In current implementations, this software upgrade process is typically handled by an update agent resident in each VM. The update agent communicates with a central update server and searches for updates (also referred to as “patches”) that are applicable to the software application running in the VM. When the update agent finds a relevant patch on the central update server, the update agent downloads the patch and applies it within the VM.

While the foregoing approach works well for relatively small VM deployments, it can be problematic for large-scale VM deployments that are becoming increasingly common in virtual infrastructures that support SaaS. For instance, in a large-scale VM deployment, many VMs may attempt to download patches from the central update server concurrently. This significantly increases the network load on the central update server and can result in slow downloads, dropped connections, and other issues. Further, since the approach above requires each VM to download and apply a separate instance of a given patch, this approach can cause storage “bloat” due to multiple patch copies stored in backend storage, as well as host-side performance issues in scenarios where many VMs attempt to apply a resource-intensive patch at substantially the same time. Yet further, the application of a patch may fail for various reasons, such as a network or storage outage, configuration errors, etc. When a large number of VMs are in the process of applying a patch, it can be difficult to track the status of each VM in order to identify and address patch failures.

SUMMARY

Techniques for performing a VM software upgrade are provided. In one embodiment, a computer system creates a first template VM that includes a first operating system (OS) virtual disk (VMDK) and a first software binary VMDK, and clones the first template VM to create a linked clone VM. The linked clone VM executes a guest OS by accessing the first OS VMDK and a software application by accessing the first software binary VMDK. The computer system further creates a second template VM that includes a second software binary VMDK, where the second software binary VMDK includes one or more upgrades to the software application that are not included in the first software binary VMDK. The computer system then detaches the first software binary VMDK from the linked clone VM and attaches the second software binary VMDK to the linked clone VM. The linked clone VM thereafter executes the software application by accessing the second software binary VMDK.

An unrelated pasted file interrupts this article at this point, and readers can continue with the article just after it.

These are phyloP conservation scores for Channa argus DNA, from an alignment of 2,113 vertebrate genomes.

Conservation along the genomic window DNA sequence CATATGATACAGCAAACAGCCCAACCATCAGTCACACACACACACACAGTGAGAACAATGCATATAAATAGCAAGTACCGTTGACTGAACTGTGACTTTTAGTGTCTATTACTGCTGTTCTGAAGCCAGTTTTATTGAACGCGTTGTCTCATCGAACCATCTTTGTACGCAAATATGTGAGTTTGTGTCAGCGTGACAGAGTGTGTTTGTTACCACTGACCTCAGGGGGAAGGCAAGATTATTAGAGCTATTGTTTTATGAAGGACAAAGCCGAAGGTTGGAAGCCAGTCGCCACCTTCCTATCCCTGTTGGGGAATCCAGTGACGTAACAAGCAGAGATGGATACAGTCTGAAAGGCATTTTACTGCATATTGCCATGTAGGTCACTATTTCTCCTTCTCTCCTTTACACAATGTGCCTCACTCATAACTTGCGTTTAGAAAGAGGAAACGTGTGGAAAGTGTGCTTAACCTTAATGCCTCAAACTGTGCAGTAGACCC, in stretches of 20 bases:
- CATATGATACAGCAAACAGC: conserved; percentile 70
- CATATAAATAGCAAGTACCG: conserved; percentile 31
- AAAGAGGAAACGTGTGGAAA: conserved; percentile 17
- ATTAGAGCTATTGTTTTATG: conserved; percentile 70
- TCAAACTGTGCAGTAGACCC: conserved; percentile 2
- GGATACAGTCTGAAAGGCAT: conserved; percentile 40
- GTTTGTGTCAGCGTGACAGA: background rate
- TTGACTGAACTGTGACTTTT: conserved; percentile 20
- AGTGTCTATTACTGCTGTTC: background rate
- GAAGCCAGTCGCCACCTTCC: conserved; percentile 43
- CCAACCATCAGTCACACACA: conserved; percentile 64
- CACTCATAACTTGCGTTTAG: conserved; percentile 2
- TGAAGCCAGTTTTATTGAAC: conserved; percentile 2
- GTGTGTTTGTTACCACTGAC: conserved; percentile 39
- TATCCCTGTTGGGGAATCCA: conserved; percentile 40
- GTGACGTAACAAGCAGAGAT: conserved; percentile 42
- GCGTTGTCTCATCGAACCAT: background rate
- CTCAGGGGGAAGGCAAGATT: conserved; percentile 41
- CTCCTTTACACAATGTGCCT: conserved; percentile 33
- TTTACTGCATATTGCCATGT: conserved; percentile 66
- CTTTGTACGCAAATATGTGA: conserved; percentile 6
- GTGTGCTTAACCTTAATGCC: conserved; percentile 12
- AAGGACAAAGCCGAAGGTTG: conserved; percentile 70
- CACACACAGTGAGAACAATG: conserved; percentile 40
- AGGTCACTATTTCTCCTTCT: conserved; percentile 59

The following detailed description and accompanying drawings provide a better understanding of the nature and advantages of particular embodiments.

BRIEF DESCRIPTION OF THE DRAWINGS

FIG. 1 depicts a block diagram of a virtual infrastructure that supports VM software upgrades via VMDK swapping according to one embodiment.

FIG. 2A depicts a flow within the virtual infrastructure of FIG. 1 for provisioning one or more VMs according to one embodiment.

FIG. 2B depicts a block diagram illustrating links between the VMs provisioned in FIG. 2A and one or more VMDKs according to one embodiment.

FIG. 3A depicts a flow for upgrading the VMs provisioned in FIG. 2A according to one embodiment.

FIG. 3B depicts a block diagram illustrating links between the VMs upgraded in FIG. 3A and one or more VMDKs according to one embodiment.

FIG. 4 depicts a flowchart that provides additional details regarding the provisioning flow of FIG. 2A according to one embodiment.

FIG. 5 depicts a flowchart that provides additional details regarding the upgrade flow of FIG. 3A according to one embodiment.

FIG. 6 depicts a flowchart that provides details regarding an alternative upgrade flow according to one embodiment.

DETAILED DESCRIPTION